Privatisation of the restaurant for your event
“Inspired without copying: the Versailles dinner I have imagined is an evocation, not a reconstruction. It is indeed a French haute cuisine of today that is proposed, magnified by the history-filled setting of the Château de Versailles.”
From the menu to the waiters’ attire, from the setting to the tableware, everything contributes to making a dinner in the Ducasse salons at the Château de Versailles an exceptional experience that your guests will long remember.
Extensive research has been carried out in order to create dishes that are both in keeping with the spirit of 18th century cuisine and, at the same time, pleasing to contemporary palates.
For this reason, the menus will only include products used at the time. River fish (carp, trout, perch, pike, eel) are very common. The veal is very used but the lamb is not mentioned as such. Similarly, for vegetables: the recipes use cauliflower, cardoons, green beans, artichokes, peas but no tomatoes or zucchini which, although already known, will only really be eaten later. For the sweet, finally, blancmange, creams and tarts are very present but the “Parisiennes” type cakes (Paris-Brest, savarin, etc.) will only appear much later.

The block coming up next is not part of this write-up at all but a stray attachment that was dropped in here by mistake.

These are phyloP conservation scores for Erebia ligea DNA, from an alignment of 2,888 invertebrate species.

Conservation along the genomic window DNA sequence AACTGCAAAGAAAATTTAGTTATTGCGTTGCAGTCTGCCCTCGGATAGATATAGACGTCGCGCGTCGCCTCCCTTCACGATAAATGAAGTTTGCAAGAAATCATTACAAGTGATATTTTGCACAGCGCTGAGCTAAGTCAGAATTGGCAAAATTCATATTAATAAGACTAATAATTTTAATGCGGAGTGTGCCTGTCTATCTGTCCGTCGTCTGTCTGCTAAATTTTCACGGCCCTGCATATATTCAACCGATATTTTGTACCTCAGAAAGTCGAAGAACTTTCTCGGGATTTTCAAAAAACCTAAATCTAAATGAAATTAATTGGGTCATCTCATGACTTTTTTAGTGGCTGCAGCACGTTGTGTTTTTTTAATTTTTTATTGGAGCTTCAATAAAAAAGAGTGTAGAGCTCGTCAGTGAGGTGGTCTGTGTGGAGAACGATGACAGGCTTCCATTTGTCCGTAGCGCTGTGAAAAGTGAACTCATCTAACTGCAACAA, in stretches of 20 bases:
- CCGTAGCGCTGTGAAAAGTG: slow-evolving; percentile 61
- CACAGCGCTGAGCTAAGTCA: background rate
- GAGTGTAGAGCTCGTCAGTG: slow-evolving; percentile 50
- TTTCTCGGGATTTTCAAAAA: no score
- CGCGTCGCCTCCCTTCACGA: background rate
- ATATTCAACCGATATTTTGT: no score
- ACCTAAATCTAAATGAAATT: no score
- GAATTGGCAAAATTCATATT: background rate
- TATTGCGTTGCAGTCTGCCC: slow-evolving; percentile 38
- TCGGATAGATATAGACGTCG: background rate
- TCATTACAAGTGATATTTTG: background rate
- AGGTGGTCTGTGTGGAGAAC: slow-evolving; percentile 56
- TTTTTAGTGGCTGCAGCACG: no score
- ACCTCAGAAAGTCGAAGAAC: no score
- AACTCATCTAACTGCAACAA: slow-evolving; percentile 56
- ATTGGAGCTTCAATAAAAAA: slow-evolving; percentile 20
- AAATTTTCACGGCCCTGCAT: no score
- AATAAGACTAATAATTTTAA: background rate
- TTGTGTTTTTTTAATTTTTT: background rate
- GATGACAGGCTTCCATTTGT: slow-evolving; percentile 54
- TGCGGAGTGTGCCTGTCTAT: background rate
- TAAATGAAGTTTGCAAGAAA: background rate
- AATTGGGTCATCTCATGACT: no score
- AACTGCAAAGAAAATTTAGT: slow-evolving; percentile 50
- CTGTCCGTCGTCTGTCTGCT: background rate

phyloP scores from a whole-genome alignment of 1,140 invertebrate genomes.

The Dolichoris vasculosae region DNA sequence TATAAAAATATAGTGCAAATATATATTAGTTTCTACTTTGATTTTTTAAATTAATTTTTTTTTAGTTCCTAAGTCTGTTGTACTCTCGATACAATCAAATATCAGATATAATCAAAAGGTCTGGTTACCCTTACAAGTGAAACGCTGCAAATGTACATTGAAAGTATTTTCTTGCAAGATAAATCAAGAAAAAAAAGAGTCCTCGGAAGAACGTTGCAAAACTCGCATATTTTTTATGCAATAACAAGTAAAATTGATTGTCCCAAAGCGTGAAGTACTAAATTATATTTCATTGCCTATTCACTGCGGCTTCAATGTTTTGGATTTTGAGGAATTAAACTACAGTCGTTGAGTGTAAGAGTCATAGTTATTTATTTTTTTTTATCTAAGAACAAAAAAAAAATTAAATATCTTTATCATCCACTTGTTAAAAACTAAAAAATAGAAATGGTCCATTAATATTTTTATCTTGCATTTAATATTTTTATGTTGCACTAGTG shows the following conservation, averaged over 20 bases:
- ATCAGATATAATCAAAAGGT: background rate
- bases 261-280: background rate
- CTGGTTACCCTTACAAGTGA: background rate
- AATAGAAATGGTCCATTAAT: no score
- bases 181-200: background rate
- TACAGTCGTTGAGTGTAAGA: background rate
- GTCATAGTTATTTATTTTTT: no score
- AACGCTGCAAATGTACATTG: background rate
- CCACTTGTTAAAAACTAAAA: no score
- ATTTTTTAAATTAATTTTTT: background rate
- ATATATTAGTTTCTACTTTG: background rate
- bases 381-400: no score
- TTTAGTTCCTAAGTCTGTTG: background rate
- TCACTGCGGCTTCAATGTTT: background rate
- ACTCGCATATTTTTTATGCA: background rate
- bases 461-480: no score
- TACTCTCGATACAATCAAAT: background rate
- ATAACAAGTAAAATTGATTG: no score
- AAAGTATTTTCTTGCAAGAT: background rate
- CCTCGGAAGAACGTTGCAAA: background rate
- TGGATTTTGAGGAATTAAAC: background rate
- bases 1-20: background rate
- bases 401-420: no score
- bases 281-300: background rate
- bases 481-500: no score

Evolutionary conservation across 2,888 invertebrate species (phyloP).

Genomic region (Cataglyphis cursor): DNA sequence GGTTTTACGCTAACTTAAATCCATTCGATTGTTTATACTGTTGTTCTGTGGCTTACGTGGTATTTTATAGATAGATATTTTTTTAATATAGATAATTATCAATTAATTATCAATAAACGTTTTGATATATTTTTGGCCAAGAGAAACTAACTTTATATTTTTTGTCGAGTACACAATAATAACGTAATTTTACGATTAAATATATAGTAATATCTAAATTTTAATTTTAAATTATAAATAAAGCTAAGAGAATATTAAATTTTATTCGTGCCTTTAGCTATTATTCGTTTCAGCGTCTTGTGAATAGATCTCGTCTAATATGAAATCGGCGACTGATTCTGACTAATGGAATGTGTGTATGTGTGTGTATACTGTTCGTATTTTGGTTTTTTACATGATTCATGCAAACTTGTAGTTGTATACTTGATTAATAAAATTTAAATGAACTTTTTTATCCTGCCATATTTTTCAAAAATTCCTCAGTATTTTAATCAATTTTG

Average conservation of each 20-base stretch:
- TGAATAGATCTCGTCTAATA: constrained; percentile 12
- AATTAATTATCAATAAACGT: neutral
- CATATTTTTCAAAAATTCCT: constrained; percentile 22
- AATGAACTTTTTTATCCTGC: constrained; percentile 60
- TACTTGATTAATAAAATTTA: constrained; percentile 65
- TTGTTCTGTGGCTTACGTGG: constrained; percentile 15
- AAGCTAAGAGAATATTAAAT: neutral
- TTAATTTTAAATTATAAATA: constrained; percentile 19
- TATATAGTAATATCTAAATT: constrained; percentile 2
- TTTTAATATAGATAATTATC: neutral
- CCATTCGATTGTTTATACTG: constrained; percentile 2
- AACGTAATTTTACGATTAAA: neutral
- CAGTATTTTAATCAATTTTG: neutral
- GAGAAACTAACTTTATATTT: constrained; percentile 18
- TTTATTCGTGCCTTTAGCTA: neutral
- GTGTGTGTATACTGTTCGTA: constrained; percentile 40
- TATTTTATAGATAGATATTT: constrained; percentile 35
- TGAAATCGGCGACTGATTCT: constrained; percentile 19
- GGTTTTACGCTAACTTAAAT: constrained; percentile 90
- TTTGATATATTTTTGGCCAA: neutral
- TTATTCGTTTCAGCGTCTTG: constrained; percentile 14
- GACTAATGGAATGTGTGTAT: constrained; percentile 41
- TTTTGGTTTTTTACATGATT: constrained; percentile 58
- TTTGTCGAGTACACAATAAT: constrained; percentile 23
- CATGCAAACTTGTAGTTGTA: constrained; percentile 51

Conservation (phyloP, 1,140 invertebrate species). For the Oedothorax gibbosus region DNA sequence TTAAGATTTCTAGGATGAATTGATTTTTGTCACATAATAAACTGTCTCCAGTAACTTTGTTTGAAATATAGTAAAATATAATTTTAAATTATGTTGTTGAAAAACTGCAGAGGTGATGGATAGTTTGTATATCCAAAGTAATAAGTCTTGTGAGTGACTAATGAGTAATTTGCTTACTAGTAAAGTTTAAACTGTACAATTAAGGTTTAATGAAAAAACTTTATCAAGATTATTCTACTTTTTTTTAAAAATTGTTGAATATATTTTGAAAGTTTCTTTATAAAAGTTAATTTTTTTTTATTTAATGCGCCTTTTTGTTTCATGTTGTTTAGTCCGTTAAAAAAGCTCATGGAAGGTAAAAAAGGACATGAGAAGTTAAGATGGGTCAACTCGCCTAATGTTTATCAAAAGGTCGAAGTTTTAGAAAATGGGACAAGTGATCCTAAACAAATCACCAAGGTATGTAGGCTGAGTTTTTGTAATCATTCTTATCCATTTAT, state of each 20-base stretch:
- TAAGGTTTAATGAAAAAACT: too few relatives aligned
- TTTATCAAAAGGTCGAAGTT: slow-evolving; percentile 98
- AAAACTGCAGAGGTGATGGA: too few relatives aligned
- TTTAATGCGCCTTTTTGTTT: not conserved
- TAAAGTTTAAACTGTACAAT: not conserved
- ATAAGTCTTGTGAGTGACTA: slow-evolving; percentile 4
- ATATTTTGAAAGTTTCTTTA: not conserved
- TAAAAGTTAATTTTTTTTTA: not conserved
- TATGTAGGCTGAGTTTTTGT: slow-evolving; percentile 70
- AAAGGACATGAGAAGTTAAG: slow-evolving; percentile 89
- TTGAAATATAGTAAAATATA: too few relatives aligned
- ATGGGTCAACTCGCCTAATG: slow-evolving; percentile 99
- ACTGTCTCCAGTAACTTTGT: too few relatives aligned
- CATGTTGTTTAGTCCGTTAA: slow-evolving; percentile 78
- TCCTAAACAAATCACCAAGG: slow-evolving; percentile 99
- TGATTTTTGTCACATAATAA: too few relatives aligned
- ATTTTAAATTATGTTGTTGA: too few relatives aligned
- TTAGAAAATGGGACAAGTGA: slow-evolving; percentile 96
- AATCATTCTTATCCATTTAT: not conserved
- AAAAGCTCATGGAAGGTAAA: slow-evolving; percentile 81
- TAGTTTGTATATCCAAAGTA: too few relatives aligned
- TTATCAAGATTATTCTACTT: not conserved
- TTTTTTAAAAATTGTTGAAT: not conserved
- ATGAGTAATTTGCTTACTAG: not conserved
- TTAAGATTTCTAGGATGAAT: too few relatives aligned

The titles of the dishes are in accordance with those of the Choisy menus, which date from the middle of the 18th century. But behind these old names (“veal à la bourgeoise”, “eel au blanc”), lies a very contemporary interpretation of the cuisine. The real oille, for example, was made with meat; here, it is vegetable to be lighter.
The structure of the menu, finally, is also respected. It is inspired by the order of the meals of the XVIIIth century such as we find it for example in the famous work of François Massialot “The royal and bourgeois cook” published in 1693 and republished during forty years. Our guest is first served an oille, that is to say a soup. Hot and cold starters are then served. Then comes the “relevé” which is a fish dish such as sole with crayfish or turbot with champagne. The following dessert is a variation on the theme of the pie: hot guinea fowl pie or sweetbread pie for example. Finally comes the roast, a piece of meat or poultry, accompanied for example by potato and artichoke pie, roasted quince or seasonal vegetables. The feast ends with the small sweet desserts and the “fruits”, a term that designates not only the fruits that were eaten fresh, candied and roasted but also, in general, all the sweet dishes at the end of the meal.
Several versions of this unusual experience will be offered. Do not hesitate to ask us.